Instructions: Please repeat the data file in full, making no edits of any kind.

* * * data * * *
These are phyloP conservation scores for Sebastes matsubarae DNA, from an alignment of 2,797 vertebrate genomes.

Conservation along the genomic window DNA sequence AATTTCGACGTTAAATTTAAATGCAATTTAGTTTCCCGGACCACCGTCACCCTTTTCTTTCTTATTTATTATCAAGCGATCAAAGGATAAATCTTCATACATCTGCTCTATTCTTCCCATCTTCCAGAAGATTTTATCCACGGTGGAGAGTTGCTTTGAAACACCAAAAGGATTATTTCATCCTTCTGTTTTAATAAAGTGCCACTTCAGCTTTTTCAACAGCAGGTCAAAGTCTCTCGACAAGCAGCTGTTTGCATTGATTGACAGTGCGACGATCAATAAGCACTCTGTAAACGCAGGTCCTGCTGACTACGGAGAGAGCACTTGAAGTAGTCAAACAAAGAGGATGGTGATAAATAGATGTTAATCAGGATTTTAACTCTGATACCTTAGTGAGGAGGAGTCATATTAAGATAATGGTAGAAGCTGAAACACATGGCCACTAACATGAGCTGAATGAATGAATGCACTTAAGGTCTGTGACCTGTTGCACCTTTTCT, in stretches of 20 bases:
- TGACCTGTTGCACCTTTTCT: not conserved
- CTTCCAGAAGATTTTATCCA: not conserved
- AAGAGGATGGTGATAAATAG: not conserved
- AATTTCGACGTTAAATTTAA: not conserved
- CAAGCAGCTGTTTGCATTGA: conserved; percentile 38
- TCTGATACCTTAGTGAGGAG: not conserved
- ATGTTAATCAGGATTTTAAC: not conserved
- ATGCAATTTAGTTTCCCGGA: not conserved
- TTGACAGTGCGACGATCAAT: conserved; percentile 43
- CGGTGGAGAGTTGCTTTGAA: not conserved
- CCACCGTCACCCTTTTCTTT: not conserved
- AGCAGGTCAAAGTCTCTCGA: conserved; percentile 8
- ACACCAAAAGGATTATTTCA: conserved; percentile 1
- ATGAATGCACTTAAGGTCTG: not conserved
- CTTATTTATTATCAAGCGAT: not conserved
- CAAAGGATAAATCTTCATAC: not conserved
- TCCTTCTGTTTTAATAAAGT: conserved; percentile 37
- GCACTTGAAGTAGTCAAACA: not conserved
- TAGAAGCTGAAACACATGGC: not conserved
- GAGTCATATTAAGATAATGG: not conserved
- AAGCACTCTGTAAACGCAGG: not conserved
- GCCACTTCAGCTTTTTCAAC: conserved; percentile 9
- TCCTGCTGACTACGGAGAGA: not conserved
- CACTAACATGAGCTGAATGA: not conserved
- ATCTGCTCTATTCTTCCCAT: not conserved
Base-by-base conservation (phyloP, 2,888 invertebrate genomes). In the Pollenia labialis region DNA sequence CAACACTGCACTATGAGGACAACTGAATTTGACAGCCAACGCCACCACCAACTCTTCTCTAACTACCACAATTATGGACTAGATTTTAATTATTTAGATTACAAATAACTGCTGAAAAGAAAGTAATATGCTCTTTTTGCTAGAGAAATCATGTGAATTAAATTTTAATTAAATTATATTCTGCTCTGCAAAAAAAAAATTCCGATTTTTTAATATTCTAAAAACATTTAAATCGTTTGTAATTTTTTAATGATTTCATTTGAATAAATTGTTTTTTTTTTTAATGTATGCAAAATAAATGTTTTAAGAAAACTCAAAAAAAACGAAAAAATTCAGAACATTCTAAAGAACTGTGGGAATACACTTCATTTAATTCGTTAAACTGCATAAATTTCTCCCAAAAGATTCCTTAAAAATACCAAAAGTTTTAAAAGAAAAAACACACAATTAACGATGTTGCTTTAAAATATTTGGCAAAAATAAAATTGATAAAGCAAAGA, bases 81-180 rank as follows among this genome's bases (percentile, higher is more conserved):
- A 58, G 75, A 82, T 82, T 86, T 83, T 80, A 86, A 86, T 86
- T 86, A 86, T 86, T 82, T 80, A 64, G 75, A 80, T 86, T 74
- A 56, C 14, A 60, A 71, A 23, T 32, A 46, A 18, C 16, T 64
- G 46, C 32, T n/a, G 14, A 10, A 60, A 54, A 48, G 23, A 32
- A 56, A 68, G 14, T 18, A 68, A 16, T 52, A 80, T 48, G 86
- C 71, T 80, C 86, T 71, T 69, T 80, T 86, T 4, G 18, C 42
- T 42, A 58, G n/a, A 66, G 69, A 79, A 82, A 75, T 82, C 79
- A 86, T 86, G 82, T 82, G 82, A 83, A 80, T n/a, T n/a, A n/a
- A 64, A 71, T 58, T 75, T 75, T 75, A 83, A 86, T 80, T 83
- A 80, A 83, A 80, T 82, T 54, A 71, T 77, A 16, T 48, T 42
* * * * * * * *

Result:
These are phyloP conservation scores for Sebastes matsubarae DNA, from an alignment of 2,797 vertebrate genomes.

Conservation along the genomic window DNA sequence AATTTCGACGTTAAATTTAAATGCAATTTAGTTTCCCGGACCACCGTCACCCTTTTCTTTCTTATTTATTATCAAGCGATCAAAGGATAAATCTTCATACATCTGCTCTATTCTTCCCATCTTCCAGAAGATTTTATCCACGGTGGAGAGTTGCTTTGAAACACCAAAAGGATTATTTCATCCTTCTGTTTTAATAAAGTGCCACTTCAGCTTTTTCAACAGCAGGTCAAAGTCTCTCGACAAGCAGCTGTTTGCATTGATTGACAGTGCGACGATCAATAAGCACTCTGTAAACGCAGGTCCTGCTGACTACGGAGAGAGCACTTGAAGTAGTCAAACAAAGAGGATGGTGATAAATAGATGTTAATCAGGATTTTAACTCTGATACCTTAGTGAGGAGGAGTCATATTAAGATAATGGTAGAAGCTGAAACACATGGCCACTAACATGAGCTGAATGAATGAATGCACTTAAGGTCTGTGACCTGTTGCACCTTTTCT, in stretches of 20 bases:
- TGACCTGTTGCACCTTTTCT: not conserved
- CTTCCAGAAGATTTTATCCA: not conserved
- AAGAGGATGGTGATAAATAG: not conserved
- AATTTCGACGTTAAATTTAA: not conserved
- CAAGCAGCTGTTTGCATTGA: conserved; percentile 38
- TCTGATACCTTAGTGAGGAG: not conserved
- ATGTTAATCAGGATTTTAAC: not conserved
- ATGCAATTTAGTTTCCCGGA: not conserved
- TTGACAGTGCGACGATCAAT: conserved; percentile 43
- CGGTGGAGAGTTGCTTTGAA: not conserved
- CCACCGTCACCCTTTTCTTT: not conserved
- AGCAGGTCAAAGTCTCTCGA: conserved; percentile 8
- ACACCAAAAGGATTATTTCA: conserved; percentile 1
- ATGAATGCACTTAAGGTCTG: not conserved
- CTTATTTATTATCAAGCGAT: not conserved
- CAAAGGATAAATCTTCATAC: not conserved
- TCCTTCTGTTTTAATAAAGT: conserved; percentile 37
- GCACTTGAAGTAGTCAAACA: not conserved
- TAGAAGCTGAAACACATGGC: not conserved
- GAGTCATATTAAGATAATGG: not conserved
- AAGCACTCTGTAAACGCAGG: not conserved
- GCCACTTCAGCTTTTTCAAC: conserved; percentile 9
- TCCTGCTGACTACGGAGAGA: not conserved
- CACTAACATGAGCTGAATGA: not conserved
- ATCTGCTCTATTCTTCCCAT: not conserved
Base-by-base conservation (phyloP, 2,888 invertebrate genomes). In the Pollenia labialis region DNA sequence CAACACTGCACTATGAGGACAACTGAATTTGACAGCCAACGCCACCACCAACTCTTCTCTAACTACCACAATTATGGACTAGATTTTAATTATTTAGATTACAAATAACTGCTGAAAAGAAAGTAATATGCTCTTTTTGCTAGAGAAATCATGTGAATTAAATTTTAATTAAATTATATTCTGCTCTGCAAAAAAAAAATTCCGATTTTTTAATATTCTAAAAACATTTAAATCGTTTGTAATTTTTTAATGATTTCATTTGAATAAATTGTTTTTTTTTTTAATGTATGCAAAATAAATGTTTTAAGAAAACTCAAAAAAAACGAAAAAATTCAGAACATTCTAAAGAACTGTGGGAATACACTTCATTTAATTCGTTAAACTGCATAAATTTCTCCCAAAAGATTCCTTAAAAATACCAAAAGTTTTAAAAGAAAAAACACACAATTAACGATGTTGCTTTAAAATATTTGGCAAAAATAAAATTGATAAAGCAAAGA, bases 81-180 rank as follows among this genome's bases (percentile, higher is more conserved):
- A 58, G 75, A 82, T 82, T 86, T 83, T 80, A 86, A 86, T 86
- T 86, A 86, T 86, T 82, T 80, A 64, G 75, A 80, T 86, T 74
- A 56, C 14, A 60, A 71, A 23, T 32, A 46, A 18, C 16, T 64
- G 46, C 32, T n/a, G 14, A 10, A 60, A 54, A 48, G 23, A 32
- A 56, A 68, G 14, T 18, A 68, A 16, T 52, A 80, T 48, G 86
- C 71, T 80, C 86, T 71, T 69, T 80, T 86, T 4, G 18, C 42
- T 42, A 58, G n/a, A 66, G 69, A 79, A 82, A 75, T 82, C 79
- A 86, T 86, G 82, T 82, G 82, A 83, A 80, T n/a, T n/a, A n/a
- A 64, A 71, T 58, T 75, T 75, T 75, A 83, A 86, T 80, T 83
- A 80, A 83, A 80, T 82, T 54, A 71, T 77, A 16, T 48, T 42